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  42. Nicholas Asher & Pierre Sablayrolles (1995). A Typology and Discourse Semantics for Motion Verbs and Spatial PPs in French. Journal of Semantics 12 (2):163-209.
    In this paper we offer a semantic study of motion verbs and motion verb complexes determined by motion verbs and spatial prepositional phrase adjuncts. We propose a classification of motion verbs and of motion verb complexes. Unlike other semantic or syntactic studies, we build up the spatioremporal semantic properties of motion verb complexes compositionally, on the basis of the semantic properties of the verbs, their arguments and adjuncts. We show how to combine this lexical information with discourse information to determine (...)
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  43. Ruth Barcan Marcus, Walter Sinnott-Armstrong, Diana Raffman & Nicholas Asher (eds.) (1995). Modality, Morality, and Belief: Essays in Honor of Ruth Barcan Marcus. Cambridge University Press.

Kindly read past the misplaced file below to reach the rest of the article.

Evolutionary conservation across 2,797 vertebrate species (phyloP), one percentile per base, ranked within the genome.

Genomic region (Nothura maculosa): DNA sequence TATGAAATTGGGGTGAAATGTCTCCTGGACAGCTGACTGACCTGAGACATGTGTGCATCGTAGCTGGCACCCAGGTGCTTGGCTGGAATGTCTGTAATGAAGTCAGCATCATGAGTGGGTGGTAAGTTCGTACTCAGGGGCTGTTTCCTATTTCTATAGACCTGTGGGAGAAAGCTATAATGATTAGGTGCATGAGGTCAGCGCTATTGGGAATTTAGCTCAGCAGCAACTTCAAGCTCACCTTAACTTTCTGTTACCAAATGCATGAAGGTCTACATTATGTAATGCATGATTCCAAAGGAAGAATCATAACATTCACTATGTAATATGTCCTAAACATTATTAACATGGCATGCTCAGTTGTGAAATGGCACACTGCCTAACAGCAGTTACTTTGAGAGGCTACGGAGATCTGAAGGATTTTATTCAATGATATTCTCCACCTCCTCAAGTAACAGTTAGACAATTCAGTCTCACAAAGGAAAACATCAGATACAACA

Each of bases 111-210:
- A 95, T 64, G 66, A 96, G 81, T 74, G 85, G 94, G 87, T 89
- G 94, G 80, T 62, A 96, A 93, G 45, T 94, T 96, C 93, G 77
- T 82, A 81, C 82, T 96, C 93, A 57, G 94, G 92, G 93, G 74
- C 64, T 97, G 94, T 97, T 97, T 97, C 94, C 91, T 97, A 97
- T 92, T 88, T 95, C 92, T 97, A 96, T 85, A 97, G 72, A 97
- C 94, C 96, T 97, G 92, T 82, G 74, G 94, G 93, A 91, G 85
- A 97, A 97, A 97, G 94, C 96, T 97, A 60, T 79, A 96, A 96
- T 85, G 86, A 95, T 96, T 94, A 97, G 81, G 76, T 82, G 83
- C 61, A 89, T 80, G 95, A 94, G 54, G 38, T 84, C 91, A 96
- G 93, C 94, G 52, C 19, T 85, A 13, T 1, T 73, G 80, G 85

Modality, morality and belief are among the most controversial topics in philosophy today, and few philosophers have shaped these debates as deeply as Ruth Barcan Marcus. Inspired by her work, a distinguished group of philosophers explore these issues, refine and sharpen arguments and develop new positions on such topics as possible worlds, moral dilemmas, essentialism, and the explanation of actions by beliefs. This 'state of the art' collection honours one of the most rigorous and iconoclastic of philosophical pioneers.
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  44. Martin Stokhof, Dorit Abusch, Ju D. Apresjan, Nicholas Asher, David Auerbach, Kent Bach, Mark Baltin, Chris Barker, Stephen Barker & Ellen Barton (1995). William Rounds Scott Soames. Linguistics and Philosophy 18:687-688.
     
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  45. Nicholas Asher (1994). Problems with Persistence. Topoi 13 (1):37-49.
    A fundamental question in reasoning about change is, what information does a reasoning agent infer about later times from earlier times? I will argue that reasoning about change by an agent is to be modeled in terms of the persistence of the agent''s beliefs over time rather than the persistence of truth and that such persistence is explained by pragmatic factors about how agents acquire information from other agents rather than by general principles of persistence about states of the world. (...)